12/08/2021 | Press release | Distributed by Public on 12/08/2021 16:02
SAN ANTONIO - A Maryland man was sentenced today to 170 months in prison for possession of child pornography.
According to court documents and testimony at trial, Hae Yeong Song, 29, was stationed at Joint Base San Antonio and was a private first class in the Army. Around January 2018, Song's cell phone was searched as part of an investigation by the United States Army Criminal Investigation Command into another matter. Images and videos of child pornography were found on Song's phone. In addition, conversations between Song and an unidentified Korean national were discovered. In those conversations, Song requested child pornography images of elementary aged children.
On July 21, 2021, U.S. District Judge David A. Ezra found Song guilty of one count of receipt of child pornography and one count of possession of child pornography. Song has remained in federal custody since his guilty verdict in July 2021.
In addition to the prison sentence, Song was ordered to pay $22,500 in restitution.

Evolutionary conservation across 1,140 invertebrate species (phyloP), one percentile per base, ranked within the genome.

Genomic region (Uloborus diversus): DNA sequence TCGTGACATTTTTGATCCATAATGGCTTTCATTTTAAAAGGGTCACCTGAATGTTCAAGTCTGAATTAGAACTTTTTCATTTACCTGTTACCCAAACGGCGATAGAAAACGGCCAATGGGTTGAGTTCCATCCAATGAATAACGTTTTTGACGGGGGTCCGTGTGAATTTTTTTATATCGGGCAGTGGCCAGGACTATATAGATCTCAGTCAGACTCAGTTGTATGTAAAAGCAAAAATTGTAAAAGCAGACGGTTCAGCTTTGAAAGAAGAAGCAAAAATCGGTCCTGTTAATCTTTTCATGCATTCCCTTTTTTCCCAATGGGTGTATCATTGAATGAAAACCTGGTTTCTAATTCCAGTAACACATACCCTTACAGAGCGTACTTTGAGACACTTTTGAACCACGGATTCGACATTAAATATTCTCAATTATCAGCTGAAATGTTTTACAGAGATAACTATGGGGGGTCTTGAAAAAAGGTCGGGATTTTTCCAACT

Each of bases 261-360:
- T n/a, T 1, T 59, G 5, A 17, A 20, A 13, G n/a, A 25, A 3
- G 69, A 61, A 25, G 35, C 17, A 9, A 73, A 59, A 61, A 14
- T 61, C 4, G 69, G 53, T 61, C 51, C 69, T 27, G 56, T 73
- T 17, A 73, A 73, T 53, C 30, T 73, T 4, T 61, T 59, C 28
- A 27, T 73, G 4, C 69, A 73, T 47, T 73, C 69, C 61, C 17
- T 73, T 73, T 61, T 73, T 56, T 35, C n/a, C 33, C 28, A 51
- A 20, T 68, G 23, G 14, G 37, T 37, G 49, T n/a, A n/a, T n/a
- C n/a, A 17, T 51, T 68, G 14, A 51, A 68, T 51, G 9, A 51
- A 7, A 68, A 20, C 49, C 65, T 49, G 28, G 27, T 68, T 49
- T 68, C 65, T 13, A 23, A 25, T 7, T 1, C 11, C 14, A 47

"This case involved the sexual abuse of children as young as three years old," said U.S. Attorney Ashley C. Hoff. "Child predators inflict immeasurable harm and we will continue to work closely with our partners to deliver justice for victims."
"The FBI is adamant about protecting children online - to include graphic images and videos of children," said FBI Special Agent in Charge Christopher Combs. "Those who traffic in obscene material continue the abuse of that child that was captured when the file was created. The FBI will work tirelessly to prosecute these offenders that continue to traffic and possess these types of files."
The FBI, with assistance from the U.S. Army Criminal Investigation Command, investigated the case.
Assistant U.S. Attorneys Bettina Richardson and Eric Yuen prosecuted the case.
This case was brought as part of Project Safe Childhood, a nationwide initiative to combat the growing epidemic of child sexual exploitation and abuse launched in May 2006 by the Department of Justice. Led by U.S. Attorneys' Offices and CEOS, Project Safe Childhood marshals federal, state and local resources to better locate, apprehend and prosecute individuals who exploit children via the Internet, as well as to identify and rescue victims. For more information about Project Safe Childhood, please visit www.justice.gov/psc.